Provided by: lbdb_0.38ubuntu1_amd64 bug


       lbdbq - query program for the little brother's database


       lbdbq something
       lbdbq [-v|--version|-h|--help]


       lbdbq  is  the client program for the little brother's database. It will attempt to invoke
       various modules to gather information about persons matching something.  E.g., it may look
       at  a  list  of addresses from which you have received mail, it may look at YP maps, or it
       may try to finger something@<various hosts>.

       The behavior is configurable: Upon startup, lbdbq will source the shell scripts:
       if they exist.

       They can be used to set the following global variables:

              a space separated list of directories, where lbdbq should look for modules.

              a space separated list of the modules to use.

              If you set this to false or no, lbdbq won't sort the addresses but returns them  in
              reverse  order  (which  means  that the most recent address in m_inmail database is
              first). If you set this to name, lbdbq sorts the output by real name.  If  you  set
              this  to  comment,  it  sort  the  output  by  the comment (for example the date in
              m_inmail).  reverse_comment realizes the same as comment, but in reverse order,  so
              the  most  recent  timestamp  of  m_inmail may be on top. If you set SORT_OUTPUT to
              address, lbdbq sorts the output by addresses (that's the default).

              If you set this to true  or  yes,  lbdbq  won't  remove  duplicate  addresses  with
              different real name comment fields.

       Note  that  there  are  defaults, so you should most probably modify these variables using
       constructs like this:
              MODULES_PATH="$MODULES_PATH $HOME/lbdb_modules"

       Additionally, modules may have configuration variables of their own.


       Currently, the following modules are supplied with lbdb:

              This module will use finger to find out something more about a person.  The list of
              hosts  do  be  asked  is  configurable;  use the M_FINGER_HOSTS variable. Note that
              "localhost" will mean an invocation of your local finger(1) binary, and should thus
              work  even  if you don't provide the finger service to the network.  m_finger tries
              to find  out  the  machines  mail  domain  name  in  /etc/mailname,  by  parsing  a
      file (if it finds one) and by reading /etc/hostname and /etc/HOSTNAME.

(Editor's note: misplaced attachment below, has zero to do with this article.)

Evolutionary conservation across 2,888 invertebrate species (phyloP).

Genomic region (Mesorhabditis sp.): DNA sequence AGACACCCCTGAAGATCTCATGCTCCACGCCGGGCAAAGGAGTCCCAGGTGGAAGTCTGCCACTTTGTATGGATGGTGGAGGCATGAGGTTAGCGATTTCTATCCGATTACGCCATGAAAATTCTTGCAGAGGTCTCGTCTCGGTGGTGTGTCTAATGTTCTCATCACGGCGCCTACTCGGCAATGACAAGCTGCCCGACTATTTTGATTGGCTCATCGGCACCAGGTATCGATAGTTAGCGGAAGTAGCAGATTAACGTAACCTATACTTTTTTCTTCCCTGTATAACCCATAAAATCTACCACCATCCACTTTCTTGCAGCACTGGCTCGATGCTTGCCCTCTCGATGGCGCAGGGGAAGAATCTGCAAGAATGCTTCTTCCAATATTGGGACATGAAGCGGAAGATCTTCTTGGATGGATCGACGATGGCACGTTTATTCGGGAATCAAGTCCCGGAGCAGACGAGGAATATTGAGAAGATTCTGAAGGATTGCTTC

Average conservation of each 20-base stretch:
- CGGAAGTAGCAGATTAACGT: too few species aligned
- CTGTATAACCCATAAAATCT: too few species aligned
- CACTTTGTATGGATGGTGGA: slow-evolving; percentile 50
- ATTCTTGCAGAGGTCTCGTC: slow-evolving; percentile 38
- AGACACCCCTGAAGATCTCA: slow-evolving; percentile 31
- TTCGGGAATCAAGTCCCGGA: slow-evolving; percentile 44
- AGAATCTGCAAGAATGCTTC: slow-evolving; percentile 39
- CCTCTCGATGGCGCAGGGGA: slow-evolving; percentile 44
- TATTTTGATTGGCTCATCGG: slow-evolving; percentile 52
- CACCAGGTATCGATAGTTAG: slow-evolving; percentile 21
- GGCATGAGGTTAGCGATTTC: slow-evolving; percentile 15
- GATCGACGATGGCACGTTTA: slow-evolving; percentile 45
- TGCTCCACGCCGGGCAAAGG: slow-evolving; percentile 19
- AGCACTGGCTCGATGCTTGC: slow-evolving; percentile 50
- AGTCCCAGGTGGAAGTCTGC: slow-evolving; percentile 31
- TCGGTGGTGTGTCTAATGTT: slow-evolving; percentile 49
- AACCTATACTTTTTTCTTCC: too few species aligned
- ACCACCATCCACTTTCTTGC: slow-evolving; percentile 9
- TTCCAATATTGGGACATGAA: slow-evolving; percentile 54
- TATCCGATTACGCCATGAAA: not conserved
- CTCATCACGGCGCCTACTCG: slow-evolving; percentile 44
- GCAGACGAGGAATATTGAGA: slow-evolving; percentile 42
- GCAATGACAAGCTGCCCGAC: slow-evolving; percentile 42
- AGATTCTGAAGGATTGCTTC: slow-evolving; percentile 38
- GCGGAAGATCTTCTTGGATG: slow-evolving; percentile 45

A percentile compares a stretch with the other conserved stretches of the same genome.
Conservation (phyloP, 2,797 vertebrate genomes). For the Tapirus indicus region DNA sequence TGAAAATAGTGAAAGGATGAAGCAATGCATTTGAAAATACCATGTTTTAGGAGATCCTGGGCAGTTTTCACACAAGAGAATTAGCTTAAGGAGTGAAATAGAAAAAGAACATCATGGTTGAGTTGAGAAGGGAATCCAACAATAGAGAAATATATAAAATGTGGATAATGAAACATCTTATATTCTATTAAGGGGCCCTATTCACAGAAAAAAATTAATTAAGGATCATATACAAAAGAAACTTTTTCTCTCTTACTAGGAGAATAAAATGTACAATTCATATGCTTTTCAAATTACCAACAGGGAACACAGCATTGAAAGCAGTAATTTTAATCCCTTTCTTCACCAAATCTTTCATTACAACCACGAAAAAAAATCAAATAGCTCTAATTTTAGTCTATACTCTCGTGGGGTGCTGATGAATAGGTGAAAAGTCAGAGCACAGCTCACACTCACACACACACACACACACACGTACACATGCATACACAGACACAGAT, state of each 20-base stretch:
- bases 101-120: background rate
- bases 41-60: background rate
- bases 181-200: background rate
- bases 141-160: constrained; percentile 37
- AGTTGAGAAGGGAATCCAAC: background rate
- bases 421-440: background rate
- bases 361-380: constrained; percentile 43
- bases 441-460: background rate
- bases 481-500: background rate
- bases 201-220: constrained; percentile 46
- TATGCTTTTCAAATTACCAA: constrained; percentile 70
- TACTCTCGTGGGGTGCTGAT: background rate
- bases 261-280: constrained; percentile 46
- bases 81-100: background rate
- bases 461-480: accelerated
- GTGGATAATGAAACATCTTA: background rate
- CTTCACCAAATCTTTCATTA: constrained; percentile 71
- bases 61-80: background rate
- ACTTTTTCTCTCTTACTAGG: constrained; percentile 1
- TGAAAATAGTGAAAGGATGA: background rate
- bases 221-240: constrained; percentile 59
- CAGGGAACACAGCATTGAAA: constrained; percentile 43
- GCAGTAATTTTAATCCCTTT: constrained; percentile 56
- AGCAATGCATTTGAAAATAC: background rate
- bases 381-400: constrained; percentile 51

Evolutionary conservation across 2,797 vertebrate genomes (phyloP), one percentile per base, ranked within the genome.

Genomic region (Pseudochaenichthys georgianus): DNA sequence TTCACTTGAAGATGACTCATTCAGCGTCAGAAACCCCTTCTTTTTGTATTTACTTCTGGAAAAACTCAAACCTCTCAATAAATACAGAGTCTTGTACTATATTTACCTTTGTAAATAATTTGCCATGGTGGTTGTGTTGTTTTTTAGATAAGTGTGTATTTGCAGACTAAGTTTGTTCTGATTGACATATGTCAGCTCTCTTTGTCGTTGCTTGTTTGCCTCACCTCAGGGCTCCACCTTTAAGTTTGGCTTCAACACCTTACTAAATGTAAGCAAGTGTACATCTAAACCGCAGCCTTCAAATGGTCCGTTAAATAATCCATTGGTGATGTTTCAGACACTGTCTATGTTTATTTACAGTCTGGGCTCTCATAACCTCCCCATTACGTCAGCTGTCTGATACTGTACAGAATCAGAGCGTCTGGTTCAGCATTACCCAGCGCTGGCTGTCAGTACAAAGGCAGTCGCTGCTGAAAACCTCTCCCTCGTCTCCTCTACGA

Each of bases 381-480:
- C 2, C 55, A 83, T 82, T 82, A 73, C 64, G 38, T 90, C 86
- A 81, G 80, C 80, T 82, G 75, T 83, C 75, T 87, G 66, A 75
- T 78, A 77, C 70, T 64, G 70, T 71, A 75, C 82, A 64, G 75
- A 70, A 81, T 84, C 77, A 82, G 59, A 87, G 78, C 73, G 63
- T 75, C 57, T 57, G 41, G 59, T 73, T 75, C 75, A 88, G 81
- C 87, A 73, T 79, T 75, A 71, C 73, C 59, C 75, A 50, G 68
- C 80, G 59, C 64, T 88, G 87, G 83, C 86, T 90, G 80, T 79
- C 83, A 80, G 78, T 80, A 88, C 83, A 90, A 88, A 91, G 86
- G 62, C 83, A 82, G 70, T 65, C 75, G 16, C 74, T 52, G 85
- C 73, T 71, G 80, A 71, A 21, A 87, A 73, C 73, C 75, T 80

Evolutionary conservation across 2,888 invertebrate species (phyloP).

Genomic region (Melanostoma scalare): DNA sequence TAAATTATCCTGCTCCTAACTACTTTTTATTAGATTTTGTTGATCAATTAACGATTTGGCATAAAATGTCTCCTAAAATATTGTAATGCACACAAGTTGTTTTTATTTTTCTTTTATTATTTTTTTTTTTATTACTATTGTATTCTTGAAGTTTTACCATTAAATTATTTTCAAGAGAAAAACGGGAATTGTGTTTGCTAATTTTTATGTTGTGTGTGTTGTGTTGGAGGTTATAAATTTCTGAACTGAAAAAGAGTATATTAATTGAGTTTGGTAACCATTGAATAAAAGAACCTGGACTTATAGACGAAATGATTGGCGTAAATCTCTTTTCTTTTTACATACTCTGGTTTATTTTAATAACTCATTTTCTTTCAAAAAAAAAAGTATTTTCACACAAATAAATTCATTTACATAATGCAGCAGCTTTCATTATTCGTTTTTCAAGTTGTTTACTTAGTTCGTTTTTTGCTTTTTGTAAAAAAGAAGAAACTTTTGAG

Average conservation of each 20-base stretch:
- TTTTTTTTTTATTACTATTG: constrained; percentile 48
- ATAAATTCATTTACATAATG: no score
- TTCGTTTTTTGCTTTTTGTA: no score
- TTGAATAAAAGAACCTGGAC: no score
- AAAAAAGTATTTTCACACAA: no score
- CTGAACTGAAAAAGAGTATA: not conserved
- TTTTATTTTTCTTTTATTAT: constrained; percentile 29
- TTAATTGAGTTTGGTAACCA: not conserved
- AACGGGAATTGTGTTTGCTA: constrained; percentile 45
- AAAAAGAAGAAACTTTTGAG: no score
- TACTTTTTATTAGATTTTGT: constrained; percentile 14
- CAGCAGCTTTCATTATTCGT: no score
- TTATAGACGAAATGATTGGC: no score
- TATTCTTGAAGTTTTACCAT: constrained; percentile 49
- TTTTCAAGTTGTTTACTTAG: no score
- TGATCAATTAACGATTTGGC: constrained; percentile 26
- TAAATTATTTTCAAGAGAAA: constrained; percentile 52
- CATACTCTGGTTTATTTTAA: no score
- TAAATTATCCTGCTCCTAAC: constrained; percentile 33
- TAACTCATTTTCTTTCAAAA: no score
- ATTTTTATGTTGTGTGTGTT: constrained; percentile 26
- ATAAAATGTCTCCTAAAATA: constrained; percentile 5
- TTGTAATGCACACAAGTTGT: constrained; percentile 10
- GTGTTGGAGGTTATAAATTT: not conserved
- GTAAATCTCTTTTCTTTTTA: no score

If you know that this fails on your machine, or you want to force lbdbq to consider
              some  other  name to be the local mail domain name (misconfigured SUNs come to mind
              here), you can specify a name using the MAIL_DOMAIN_NAME variable. If this variable
              is set by you, no probing will be done by lbdbq.

              This module will look up user name fragments in a list of mail addresses created by

              This module searches for matching  entries  in  your  local  /etc/passwd  file.  It
              evaluates  the local machine mail domain in the same way m_finger does.  If you set
              PASSWD_IGNORESYS=true, this module ignores all system accounts and only finds  UIDs
              between 1000 and 29999 (all other UIDs are reserved on a Debian system).

              This  module  searches  for matching entries in the NIS password database using the
              command ``ypcat passwd''.

              This module searches for matching entries in the NIS+ password database  using  the
              command ``niscat passwd.org_dir''.

              This  module  searches  for  matching  entries  in  whatever  password  database is
              configured using the command ``getent passwd''.

       m_pgp2, m_pgp5, m_gpg
              These modules scan your PGP 2.*, PGP 5.* or GnuPG public key ring  for  data.  They
              use the programs pgp(1), pgpk(1), or gpg(1) to get the data.

       m_fido This  module searches your Fido nodelist, stored in $HOME/.lbdb/nodelist created by

              This module uses the program abook(1), a text based  address  book  application  to
              search  for  addresses.  You can define multiple abook address books by setting the
              variable ABOOK_FILES to a space separated list.

              This module uses the program  addr-email(1),  a  text  based  frontend  to  the  Tk
              addressbook(1) application.

              This module searches the variable MUTTALIAS_FILES (a space separated list) of files
              in MUTT_DIRECTORY that contain mutt aliases.  File names without leading slash will
              have  MUTT_DIRECTORY  (defaults  to  $HOME/.mutt  or $HOME, if $HOME/.mutt does not
              exist) prepended before the file name.  Absolute file names (beginning with /) will